For Fall 2014, Chanel’s supermarket runway show featured floor-length skirts and dainty pastels, not with traditional feminine high-heels, but with modern, playful sneakers that challenged the phrase “beauty is pain.” There was something subversive about pairing an ensemble so prim and proper with with flat sneakers, making it socially acceptable for women to enjoy a sense of freedom away from the crippling high heel.
For Spring 2015, Karl Lagerfeld went even further. He released a powerful collection featuring wide-leg trousers, knee-length skirts, and of course, tweed. The show proved to be a colourful one with a strong message as models stormed down the runway led by Cara Delevingne, taking part in one of the most fashionable feminist protests to date. Models held signs that read, “History is HER story,” “Ladies First,” and “He for She” referencing a popular campaign for gender equality.
The latest trend in fashion seems to be sending the same message, and it isn’t a colour, pattern, shape or texture, but a movement towards empowerment and equality – and it all starts in your grandmother’s underwear drawer.
Brands by the likes of Me and You, and Ten Undies are beginning to acknowledge that comfort and style do not have to be mutually exclusive, and are taking a step back from traditionally sexy underwear to embrace the practicality and comfort that are granny panties.
According to the New York Times, brands aren’t the only ones embracing full-coverage underwear. Over the past year, thong sales have decreased by 7 percent, while the sales of briefs, boy shorts and high-waisted panties have collectively shot up by 17 percent.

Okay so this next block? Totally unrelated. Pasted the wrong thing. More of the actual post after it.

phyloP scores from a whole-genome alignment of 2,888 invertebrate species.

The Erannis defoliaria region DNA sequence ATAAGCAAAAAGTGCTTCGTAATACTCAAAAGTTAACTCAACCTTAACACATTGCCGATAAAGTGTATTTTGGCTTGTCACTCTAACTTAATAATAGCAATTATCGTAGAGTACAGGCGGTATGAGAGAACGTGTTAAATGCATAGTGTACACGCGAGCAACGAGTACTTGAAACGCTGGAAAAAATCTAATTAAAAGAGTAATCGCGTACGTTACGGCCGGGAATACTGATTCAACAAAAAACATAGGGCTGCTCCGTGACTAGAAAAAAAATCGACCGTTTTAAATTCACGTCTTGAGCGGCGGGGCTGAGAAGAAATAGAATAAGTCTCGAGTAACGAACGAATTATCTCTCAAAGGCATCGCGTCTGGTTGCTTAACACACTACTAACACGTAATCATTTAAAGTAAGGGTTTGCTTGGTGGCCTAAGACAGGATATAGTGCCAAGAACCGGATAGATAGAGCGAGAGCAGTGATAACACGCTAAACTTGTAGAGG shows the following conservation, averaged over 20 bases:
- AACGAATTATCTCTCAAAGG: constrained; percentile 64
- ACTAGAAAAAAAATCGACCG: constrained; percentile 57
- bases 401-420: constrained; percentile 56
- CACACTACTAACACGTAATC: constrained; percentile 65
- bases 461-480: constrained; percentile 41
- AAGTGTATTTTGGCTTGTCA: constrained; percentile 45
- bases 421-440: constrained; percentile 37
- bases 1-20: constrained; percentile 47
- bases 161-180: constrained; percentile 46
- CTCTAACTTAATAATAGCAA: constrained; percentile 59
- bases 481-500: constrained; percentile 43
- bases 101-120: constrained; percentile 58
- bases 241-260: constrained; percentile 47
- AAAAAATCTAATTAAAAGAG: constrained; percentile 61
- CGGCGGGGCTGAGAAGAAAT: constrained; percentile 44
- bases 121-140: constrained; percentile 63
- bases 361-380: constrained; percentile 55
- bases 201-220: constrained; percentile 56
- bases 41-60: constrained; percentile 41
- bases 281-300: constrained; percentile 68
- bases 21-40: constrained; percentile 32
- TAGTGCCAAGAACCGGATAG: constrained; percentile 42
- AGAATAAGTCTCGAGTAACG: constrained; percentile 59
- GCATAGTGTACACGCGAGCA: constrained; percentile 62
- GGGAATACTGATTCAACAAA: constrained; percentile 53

This shift in shopping motives can be credited to the rise of hip new underwear brands and modern beliefs that acknowledge that we all have bodies and we all wear clothes, and fashion should be a comfortable, unapologetic vehicle for self-expression, self-discovery and identity. High-end fashion labels Altuzzara, Louis Vuitton and Chloe featured high-waisted pants for Spring 2015, while Emporio Armani made a case for loose-fitting trousers, making granny panties easier to get away with. Similarly, full-coverage underwear proved best in complimenting Gucci’s sheer bottomed skirts and dresses for the 2016 Cruise Collection, shown in New York City.
Julia Baylis, the designer of Me and You underwear told Times that although most lingerie is designed to appeal to a man, for her, the thought doesn’t even cross her mind. “That’s not even a consideration. This is underwear you wear totally for you,” she says. Baylis’ motive for lingerie design is made clear through Me and You’s best selling underwear – a pair of granny panties with the word “feminist” on the back, inspiring a copious amount of belfies (haven’t you heard? Selfies are so last year!).
Daphne Javitch, founder of Ten Undies, gives the New York Times her opinion on man-pleasing lingerie. “To be honest, men are into girls in T-shirts and white underwear,” she says. So, if full-bottom panties are comfortable, stylish, and appealing, I suppose our grandmother’s had the right idea all along. We’re just glad the lingerie industry is beginning to embrace variety, and change as traditional ideas of style do.
Without further ado, we give you our favourite granny panties.
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